The Whale
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The pristine waters of Dominica, located in the West Indies between Martinique and Guadeloupe, are home to Sperm Whales, ocean giants as large as sixty feet in length. Unlike its legendary predecessor, Moby Dick, we were befriended by a gentle creature who romped and rolled and played as we swam with her in an intimate 30 minute encounter during our winter trip in December. 2002.

Few know this Caribbean paradise, off the usual tourist track, where the lack of crowds and commercialization create an unspoiled treat for the eco-traveler. No multi-storied, luxury hotels here, the largest have no more than forty rooms, and visitors revel in the intimacy of the quaint surroundings where nature hikes and bird watching are popular pastimes. The mountainous volcanic island is surrounded by magnificent coral reefs, making it a favored destination for the discriminating scuba diver looking for the unspoiled marine environment.

A few cruise shops visit each week, where the attraction is certainly not in Rosseau (pronounced Rose-o), the gritty capitol of this Commonwealth nation of 70,000. Nature offers the entertainment in this land of lush rain forests where magnificent poinsettias grow wild in huge bushes along roadsides. Whale watching is a popular attraction for visitors in large, comfortable boats provided by several aquatic centers.

A special offer to our group of experienced divers, instructors and underwater photographers was given by an operator needing underwater shots of whales for brochures and advertising, to let us do what is almost never allowed because of the dangers--enter the water with the world's largest animals. To us the thrill of taking such photos far exceeded any risk. We expected to remain some distance from these whales, getting only close enough for good view and clear image with our wide angle underwater lenses. Little did know how different reality would be from our expectations.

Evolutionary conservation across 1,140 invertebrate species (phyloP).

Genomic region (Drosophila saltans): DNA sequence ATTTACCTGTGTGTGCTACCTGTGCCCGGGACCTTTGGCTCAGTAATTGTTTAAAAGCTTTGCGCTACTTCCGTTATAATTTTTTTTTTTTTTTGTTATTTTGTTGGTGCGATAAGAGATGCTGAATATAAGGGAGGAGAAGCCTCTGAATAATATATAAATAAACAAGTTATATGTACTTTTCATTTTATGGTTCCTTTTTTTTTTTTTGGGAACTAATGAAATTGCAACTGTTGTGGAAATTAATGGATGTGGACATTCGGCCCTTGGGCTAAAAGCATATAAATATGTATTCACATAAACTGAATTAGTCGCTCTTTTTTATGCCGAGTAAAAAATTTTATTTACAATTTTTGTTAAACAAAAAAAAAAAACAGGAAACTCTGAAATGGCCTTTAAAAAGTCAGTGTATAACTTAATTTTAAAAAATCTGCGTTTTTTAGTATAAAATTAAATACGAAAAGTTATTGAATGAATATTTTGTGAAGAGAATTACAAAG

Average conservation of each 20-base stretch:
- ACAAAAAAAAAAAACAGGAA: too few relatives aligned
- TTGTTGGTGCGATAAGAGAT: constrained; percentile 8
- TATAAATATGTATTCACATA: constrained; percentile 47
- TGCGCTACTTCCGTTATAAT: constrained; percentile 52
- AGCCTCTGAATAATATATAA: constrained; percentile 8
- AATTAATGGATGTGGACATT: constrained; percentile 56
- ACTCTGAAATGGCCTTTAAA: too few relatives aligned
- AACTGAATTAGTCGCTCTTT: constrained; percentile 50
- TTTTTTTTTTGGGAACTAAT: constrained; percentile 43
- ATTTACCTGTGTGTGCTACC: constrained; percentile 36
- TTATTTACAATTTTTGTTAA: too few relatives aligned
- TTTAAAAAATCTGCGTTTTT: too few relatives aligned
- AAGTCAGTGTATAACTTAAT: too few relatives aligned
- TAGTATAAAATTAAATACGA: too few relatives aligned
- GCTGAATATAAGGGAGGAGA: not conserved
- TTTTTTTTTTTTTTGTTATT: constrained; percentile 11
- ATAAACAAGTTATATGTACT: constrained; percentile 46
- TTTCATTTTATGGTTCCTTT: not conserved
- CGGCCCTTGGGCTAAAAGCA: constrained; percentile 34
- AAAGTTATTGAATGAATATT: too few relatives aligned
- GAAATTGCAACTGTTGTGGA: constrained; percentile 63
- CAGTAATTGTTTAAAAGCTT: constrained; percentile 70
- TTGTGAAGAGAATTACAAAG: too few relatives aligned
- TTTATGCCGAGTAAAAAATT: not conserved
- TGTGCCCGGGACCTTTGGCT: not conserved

Adult Sperm Whales dive several thousand feet in search of squid, their favorite food. Their calves, twelve to fourteen feet long at birth, when too immature to dive with their parents remain at the surface during the adult's forty-five minute dives.

We encountered a two-year-old calf measuring more than twenty feet. When mother dove, to our delight, the calf became curious about the boat, rolling on her side and lifting her head from the water for a better view. Entering the water we found the calf as curious about us as we about her. She allowed us to approach, touch and pet her, seemingly enjoying the contact. She rolled over completely, apparently imitating our actions. A stroke her huge head near her eye, merely caused her to close it, taking no evasive action and opened it as the hand passed. She opened her huge mouth quite wide, allowing a view of her great maw and very sharp teeth, not as a threat but in a seeming gesture of satisfying curiosity. After half an hour we returned exhausted to the boat. She followed and circled the boat several times, almost begging us to return and play some more. Finally, mother returned from the depths the calf rejoined mom.